Painted cabinets are rich and beautifully custom looking, but have you ever considered painting them yourself? The idea scared me to death. I didn’t want to screw them up and if I did, I knew I’d never hear the end of it from the spouse! And I certainly was not interested in the whole stripping, sanding, priming, painting process. My mind was set on dark painted cabinets though. So what could I do?
All the cabinetry in our home is exactly the same, much like many modern day, cookie-cutter homes. The cabinetry is maple which is very strong and dense. But ours has an odd orangey hue to it that has always annoyed me. I looked into staining maple but discovered that because of it’s density, it will not accept stain. I’m glad I found that out, but I did not want to live with all this orangey-ness any longer. We’ve been remodeling our daughters’ bathroom and I knew darker cabinets would really make the whole look come together. (Click HERE to read about their bead board bathroom.)
One day in Home Depot I came across this new product by Rust-oleum and it intrigued me. Rust-oleum Cabinet Transformation Kit claimed that no sanding or priming is needed. This sounded too good to be true! After going back and forth to Home Depot, indecisively staring at the box… four times…the paint dept. people think I’m a stalker…. I finally decided to go for it. I mean, come on! This was a big decision!
Rust-oleum Transformations has over 70 colors to choose from; another reason why I was so indecisive.
I chose Espresso!
The kit comes with a ton of paint and everything you need to do this project except for a few items. There’s even a DVD to give you step by step guidance.
First things first, you must remove all the doors, drawer fronts, and hardware from the cabinet base. Keep the hardware and screws in plastic baggies. Next with gloves on, start using the De-glosser on the rough scrubbing pad provided and thoroughly scrub the cabinets and wipe clean with damp cloth. Follow the wood grain while scrubbing.
After cabinets are clean and dry, start painting on your base bond coat. Start in the deepest corners and work in long smooth strokes. A 2 inch beveled edge, synthetic brush is recommended. Buy the best brush you can afford. I used my Purdy 2 inch beveled brush. A really good, quality brush is important for the success of this project and it is not recommended to use a foam roller for painting the cabinets with this product.
Always follow the direction of the wood grain when painting. Do not over stroke an area, especially if it has already started to dry.
Rust-oleum recommends starting on the backs of all the door and drawer fronts first. This will help get your stroking technique down. Allow the base coat to dry the recommended time and then apply a second layer of base coat. This paint has a very nice “leveling” quality which means how smooth a paint is after drying. It’s one of the best I’ve seen in a long time.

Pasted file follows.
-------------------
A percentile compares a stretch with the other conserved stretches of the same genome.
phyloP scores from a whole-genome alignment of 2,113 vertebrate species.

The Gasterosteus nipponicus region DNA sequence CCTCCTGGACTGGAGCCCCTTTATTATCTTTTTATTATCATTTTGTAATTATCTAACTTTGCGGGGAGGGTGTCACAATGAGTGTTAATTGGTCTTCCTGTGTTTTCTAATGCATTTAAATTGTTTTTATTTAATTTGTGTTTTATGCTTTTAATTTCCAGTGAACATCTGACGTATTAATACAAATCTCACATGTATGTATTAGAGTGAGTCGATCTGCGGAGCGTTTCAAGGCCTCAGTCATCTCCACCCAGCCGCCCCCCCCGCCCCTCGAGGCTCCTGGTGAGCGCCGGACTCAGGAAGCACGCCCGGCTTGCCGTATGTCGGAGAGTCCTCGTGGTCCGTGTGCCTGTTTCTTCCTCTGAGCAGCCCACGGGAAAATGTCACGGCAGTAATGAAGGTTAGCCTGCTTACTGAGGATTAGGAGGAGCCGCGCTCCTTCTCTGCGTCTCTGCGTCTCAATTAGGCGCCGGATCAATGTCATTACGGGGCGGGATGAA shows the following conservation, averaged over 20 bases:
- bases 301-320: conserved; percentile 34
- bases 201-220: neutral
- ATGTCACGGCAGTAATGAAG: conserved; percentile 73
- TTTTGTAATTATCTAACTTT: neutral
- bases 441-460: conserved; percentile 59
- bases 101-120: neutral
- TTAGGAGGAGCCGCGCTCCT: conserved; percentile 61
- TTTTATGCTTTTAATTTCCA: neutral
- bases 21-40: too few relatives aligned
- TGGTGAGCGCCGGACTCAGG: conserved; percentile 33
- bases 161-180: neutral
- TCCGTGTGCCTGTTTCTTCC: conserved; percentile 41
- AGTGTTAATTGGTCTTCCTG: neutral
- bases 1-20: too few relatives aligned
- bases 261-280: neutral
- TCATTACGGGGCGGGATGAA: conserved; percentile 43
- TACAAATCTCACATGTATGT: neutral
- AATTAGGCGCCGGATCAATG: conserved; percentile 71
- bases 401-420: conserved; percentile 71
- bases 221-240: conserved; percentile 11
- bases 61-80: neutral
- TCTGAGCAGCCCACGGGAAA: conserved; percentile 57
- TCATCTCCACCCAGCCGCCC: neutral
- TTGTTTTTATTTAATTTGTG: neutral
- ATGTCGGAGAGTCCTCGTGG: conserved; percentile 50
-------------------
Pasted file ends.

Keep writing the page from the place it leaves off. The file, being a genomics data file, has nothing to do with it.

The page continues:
Now this part is totally optional. I like the look of distressed cabinets. But I wanted just a little bit of distressing, nothing dramatic. After the two base coats are dry take a 100 grit sand paper and very lightly brush it along all the raised edges. You want the detail of the cabinets to show up. 100 grit paper is very rough, so apply a light touch. It’s all I had on hand, I’m sure a higher grit paper would be a better choice, but I’m too impatient and just used it.
Wipe the cabinet clean. With a clean brush, paint on the decorative glaze, working it into all the cracks, crevices, and entire cabinet, then wipe off in long smooth strokes with scrunched up cheese cloth provided in the kit. The decorative glaze is very workable and forgiving, for 5 minutes or a bit longer. Play with it until you get the look you desire. Add more glaze to darken or add just a little. It’s up to you! The glaze will be very subtle on dark colors.
Allow the glaze to dry overnight, then apply the final protective coat, which I’m assuming is a poly-crylic. I’ll be honest, I HATED THIS PART!! This sealer is not forgiving at all, unlike an oil based polyurethane. I’m a fine artist and have rather good paintbrush skills, but I’m telling you, this part is hard. Turn off the TV, don’t answer the phone, make sure the kids are at school or the baby is napping because you’ll need full concentration and you have to work precisely and fast! You must not pause until one entire cabinet face is coated.
Use a clean brush for this! Apply the protective top coat sealer the same way you apply the base coat, starting in the corners, stroking in the direction of the wood grain, with long SMOOTH STROKES. If you see bubbles at all you will need to super lightly stroke over the bubbles until they disappear. Follow all directions in the manual concerning this important part.
Below is a picture of what will happen if you get too much sealer on your cabinets. It looks like Elmer’s Glue when painting it on and if it is applied too heavily it will look like this, bubbled and bumpy.
The sheen is satin and does protect the cabinets well. After just 2 hours of the poly drying, your cabinets are ready to be reinstalled! I found these oil rubbed bronze knobs at Target. I was really impressed with them. The are quite heavy and feel comfortable to the touch. Not to mention they look FAB!
I’m so excited how the cabinets turned out. Yes, it was labor intensive but not as intensive if I didn’t have this Rust-oleum kit to use! I definitely recommend giving this product a try, but be warned, it’s a bit pricey.
Tell me what you think! Do you have painted cabinets? Tell me about your paint stories!
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